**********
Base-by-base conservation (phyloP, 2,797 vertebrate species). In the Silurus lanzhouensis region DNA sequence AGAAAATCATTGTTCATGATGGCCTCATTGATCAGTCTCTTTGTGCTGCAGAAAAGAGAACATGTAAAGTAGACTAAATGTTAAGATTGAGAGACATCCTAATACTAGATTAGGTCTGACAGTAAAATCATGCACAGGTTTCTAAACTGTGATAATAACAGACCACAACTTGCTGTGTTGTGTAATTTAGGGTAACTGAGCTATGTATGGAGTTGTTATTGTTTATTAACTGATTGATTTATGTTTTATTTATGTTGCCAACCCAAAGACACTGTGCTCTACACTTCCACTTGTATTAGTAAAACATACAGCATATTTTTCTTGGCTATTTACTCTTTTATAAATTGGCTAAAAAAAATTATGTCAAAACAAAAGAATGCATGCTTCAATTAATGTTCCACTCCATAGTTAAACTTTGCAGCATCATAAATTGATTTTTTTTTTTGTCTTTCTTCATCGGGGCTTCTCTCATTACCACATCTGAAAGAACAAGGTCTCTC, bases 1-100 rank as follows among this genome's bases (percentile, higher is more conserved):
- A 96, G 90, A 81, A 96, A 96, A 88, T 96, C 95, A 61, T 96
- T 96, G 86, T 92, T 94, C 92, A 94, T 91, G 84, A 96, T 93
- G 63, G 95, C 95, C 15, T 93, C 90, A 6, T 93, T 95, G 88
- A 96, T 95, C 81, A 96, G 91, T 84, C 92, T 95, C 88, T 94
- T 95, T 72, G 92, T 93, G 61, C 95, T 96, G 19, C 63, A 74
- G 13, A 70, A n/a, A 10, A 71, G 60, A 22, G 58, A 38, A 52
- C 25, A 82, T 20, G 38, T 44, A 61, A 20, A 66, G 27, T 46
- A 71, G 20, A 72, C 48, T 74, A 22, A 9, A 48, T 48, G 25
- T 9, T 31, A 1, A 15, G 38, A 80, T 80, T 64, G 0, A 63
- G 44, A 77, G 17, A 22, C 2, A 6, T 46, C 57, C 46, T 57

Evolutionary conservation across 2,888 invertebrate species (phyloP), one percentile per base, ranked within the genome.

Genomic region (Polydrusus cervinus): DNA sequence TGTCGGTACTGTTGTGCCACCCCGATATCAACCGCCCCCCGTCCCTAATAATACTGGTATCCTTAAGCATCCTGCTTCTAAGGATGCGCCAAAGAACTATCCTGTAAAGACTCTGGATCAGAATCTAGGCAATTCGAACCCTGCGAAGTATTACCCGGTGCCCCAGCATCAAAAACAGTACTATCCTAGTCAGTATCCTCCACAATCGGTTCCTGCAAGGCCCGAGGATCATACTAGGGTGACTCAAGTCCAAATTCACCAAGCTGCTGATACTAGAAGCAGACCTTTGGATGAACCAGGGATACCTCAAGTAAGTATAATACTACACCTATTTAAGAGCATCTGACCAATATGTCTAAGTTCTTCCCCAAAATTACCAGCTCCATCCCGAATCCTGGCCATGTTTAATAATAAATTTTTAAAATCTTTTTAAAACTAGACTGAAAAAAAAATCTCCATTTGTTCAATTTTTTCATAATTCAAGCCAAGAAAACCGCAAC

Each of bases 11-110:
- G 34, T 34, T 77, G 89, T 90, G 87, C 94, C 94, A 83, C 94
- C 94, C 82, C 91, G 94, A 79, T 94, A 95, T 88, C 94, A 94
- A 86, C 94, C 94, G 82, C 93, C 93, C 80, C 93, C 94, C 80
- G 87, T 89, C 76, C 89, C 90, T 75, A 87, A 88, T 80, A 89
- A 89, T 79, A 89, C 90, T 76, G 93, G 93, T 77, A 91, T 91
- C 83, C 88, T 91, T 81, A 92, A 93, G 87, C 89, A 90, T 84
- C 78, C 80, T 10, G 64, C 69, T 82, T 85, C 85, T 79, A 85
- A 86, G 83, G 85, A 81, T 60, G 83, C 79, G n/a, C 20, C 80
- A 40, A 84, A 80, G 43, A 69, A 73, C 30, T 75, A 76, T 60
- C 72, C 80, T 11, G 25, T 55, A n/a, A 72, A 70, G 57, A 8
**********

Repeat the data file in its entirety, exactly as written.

Base-by-base conservation (phyloP, 2,797 vertebrate species). In the Silurus lanzhouensis region DNA sequence AGAAAATCATTGTTCATGATGGCCTCATTGATCAGTCTCTTTGTGCTGCAGAAAAGAGAACATGTAAAGTAGACTAAATGTTAAGATTGAGAGACATCCTAATACTAGATTAGGTCTGACAGTAAAATCATGCACAGGTTTCTAAACTGTGATAATAACAGACCACAACTTGCTGTGTTGTGTAATTTAGGGTAACTGAGCTATGTATGGAGTTGTTATTGTTTATTAACTGATTGATTTATGTTTTATTTATGTTGCCAACCCAAAGACACTGTGCTCTACACTTCCACTTGTATTAGTAAAACATACAGCATATTTTTCTTGGCTATTTACTCTTTTATAAATTGGCTAAAAAAAATTATGTCAAAACAAAAGAATGCATGCTTCAATTAATGTTCCACTCCATAGTTAAACTTTGCAGCATCATAAATTGATTTTTTTTTTTGTCTTTCTTCATCGGGGCTTCTCTCATTACCACATCTGAAAGAACAAGGTCTCTC, bases 1-100 rank as follows among this genome's bases (percentile, higher is more conserved):
- A 96, G 90, A 81, A 96, A 96, A 88, T 96, C 95, A 61, T 96
- T 96, G 86, T 92, T 94, C 92, A 94, T 91, G 84, A 96, T 93
- G 63, G 95, C 95, C 15, T 93, C 90, A 6, T 93, T 95, G 88
- A 96, T 95, C 81, A 96, G 91, T 84, C 92, T 95, C 88, T 94
- T 95, T 72, G 92, T 93, G 61, C 95, T 96, G 19, C 63, A 74
- G 13, A 70, A n/a, A 10, A 71, G 60, A 22, G 58, A 38, A 52
- C 25, A 82, T 20, G 38, T 44, A 61, A 20, A 66, G 27, T 46
- A 71, G 20, A 72, C 48, T 74, A 22, A 9, A 48, T 48, G 25
- T 9, T 31, A 1, A 15, G 38, A 80, T 80, T 64, G 0, A 63
- G 44, A 77, G 17, A 22, C 2, A 6, T 46, C 57, C 46, T 57

Evolutionary conservation across 2,888 invertebrate species (phyloP), one percentile per base, ranked within the genome.

Genomic region (Polydrusus cervinus): DNA sequence TGTCGGTACTGTTGTGCCACCCCGATATCAACCGCCCCCCGTCCCTAATAATACTGGTATCCTTAAGCATCCTGCTTCTAAGGATGCGCCAAAGAACTATCCTGTAAAGACTCTGGATCAGAATCTAGGCAATTCGAACCCTGCGAAGTATTACCCGGTGCCCCAGCATCAAAAACAGTACTATCCTAGTCAGTATCCTCCACAATCGGTTCCTGCAAGGCCCGAGGATCATACTAGGGTGACTCAAGTCCAAATTCACCAAGCTGCTGATACTAGAAGCAGACCTTTGGATGAACCAGGGATACCTCAAGTAAGTATAATACTACACCTATTTAAGAGCATCTGACCAATATGTCTAAGTTCTTCCCCAAAATTACCAGCTCCATCCCGAATCCTGGCCATGTTTAATAATAAATTTTTAAAATCTTTTTAAAACTAGACTGAAAAAAAAATCTCCATTTGTTCAATTTTTTCATAATTCAAGCCAAGAAAACCGCAAC

Each of bases 11-110:
- G 34, T 34, T 77, G 89, T 90, G 87, C 94, C 94, A 83, C 94
- C 94, C 82, C 91, G 94, A 79, T 94, A 95, T 88, C 94, A 94
- A 86, C 94, C 94, G 82, C 93, C 93, C 80, C 93, C 94, C 80
- G 87, T 89, C 76, C 89, C 90, T 75, A 87, A 88, T 80, A 89
- A 89, T 79, A 89, C 90, T 76, G 93, G 93, T 77, A 91, T 91
- C 83, C 88, T 91, T 81, A 92, A 93, G 87, C 89, A 90, T 84
- C 78, C 80, T 10, G 64, C 69, T 82, T 85, C 85, T 79, A 85
- A 86, G 83, G 85, A 81, T 60, G 83, C 79, G n/a, C 20, C 80
- A 40, A 84, A 80, G 43, A 69, A 73, C 30, T 75, A 76, T 60
- C 72, C 80, T 11, G 25, T 55, A n/a, A 72, A 70, G 57, A 8